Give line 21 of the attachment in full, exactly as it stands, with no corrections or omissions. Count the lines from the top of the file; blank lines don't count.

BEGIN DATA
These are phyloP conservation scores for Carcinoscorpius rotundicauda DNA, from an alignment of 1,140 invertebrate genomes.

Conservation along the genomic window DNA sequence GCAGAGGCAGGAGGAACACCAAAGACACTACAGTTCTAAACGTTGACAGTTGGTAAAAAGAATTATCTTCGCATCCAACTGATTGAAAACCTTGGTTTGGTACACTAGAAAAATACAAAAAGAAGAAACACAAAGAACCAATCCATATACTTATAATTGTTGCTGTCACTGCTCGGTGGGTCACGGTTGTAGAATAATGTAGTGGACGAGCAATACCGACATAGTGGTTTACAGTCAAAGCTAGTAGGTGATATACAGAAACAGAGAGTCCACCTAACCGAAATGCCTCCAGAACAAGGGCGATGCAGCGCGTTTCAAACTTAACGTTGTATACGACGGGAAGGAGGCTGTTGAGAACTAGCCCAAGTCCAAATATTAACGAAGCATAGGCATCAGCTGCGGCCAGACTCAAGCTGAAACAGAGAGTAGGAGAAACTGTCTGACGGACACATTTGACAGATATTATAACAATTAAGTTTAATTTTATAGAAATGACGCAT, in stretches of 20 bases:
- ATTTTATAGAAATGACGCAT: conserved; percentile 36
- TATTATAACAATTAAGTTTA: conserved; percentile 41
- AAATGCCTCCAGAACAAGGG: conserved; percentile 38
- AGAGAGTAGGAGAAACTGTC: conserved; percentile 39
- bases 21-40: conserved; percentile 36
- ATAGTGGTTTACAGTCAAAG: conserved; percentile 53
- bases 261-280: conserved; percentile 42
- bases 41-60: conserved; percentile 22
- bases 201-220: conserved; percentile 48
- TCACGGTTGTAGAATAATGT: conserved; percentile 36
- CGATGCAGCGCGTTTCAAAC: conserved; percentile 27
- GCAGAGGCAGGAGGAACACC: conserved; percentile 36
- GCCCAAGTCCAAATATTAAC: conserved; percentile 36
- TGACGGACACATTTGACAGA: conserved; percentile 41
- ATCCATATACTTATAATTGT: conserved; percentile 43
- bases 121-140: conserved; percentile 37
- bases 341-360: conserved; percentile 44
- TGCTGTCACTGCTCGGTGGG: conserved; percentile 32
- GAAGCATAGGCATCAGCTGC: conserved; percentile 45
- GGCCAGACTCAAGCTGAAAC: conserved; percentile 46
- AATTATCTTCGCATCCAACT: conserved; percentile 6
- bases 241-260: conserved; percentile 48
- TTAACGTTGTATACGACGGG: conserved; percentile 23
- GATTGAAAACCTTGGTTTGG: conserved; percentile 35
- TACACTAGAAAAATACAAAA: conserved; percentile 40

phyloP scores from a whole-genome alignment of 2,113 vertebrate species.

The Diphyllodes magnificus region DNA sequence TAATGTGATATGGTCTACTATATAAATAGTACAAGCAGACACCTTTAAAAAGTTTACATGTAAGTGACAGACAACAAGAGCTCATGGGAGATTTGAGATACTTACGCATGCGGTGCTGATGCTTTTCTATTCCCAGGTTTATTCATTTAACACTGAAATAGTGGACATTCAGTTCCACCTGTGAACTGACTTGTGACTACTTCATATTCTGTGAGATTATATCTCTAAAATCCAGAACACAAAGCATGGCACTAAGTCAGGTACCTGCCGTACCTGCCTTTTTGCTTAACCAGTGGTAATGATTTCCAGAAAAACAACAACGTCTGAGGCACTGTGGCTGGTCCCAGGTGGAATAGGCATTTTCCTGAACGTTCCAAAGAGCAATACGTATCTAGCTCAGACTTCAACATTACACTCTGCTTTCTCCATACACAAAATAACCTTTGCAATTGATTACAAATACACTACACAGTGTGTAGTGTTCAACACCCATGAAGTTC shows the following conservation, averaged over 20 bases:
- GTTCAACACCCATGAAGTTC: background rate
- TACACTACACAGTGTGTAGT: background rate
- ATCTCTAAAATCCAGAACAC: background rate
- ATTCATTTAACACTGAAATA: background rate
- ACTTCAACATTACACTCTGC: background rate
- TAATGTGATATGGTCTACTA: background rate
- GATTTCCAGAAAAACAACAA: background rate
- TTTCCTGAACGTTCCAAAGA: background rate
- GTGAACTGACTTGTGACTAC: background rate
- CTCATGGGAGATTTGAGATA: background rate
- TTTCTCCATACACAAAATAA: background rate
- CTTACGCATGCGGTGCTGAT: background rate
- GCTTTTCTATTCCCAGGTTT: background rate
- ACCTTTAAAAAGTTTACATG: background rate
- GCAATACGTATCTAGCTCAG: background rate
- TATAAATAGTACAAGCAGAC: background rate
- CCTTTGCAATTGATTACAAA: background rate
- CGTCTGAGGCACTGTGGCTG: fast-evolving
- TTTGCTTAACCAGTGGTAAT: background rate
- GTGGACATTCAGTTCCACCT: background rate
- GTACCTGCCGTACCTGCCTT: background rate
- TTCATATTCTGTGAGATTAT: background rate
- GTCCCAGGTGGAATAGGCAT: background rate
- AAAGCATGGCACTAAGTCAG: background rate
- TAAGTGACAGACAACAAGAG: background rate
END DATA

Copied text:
- GAAGCATAGGCATCAGCTGC: conserved; percentile 45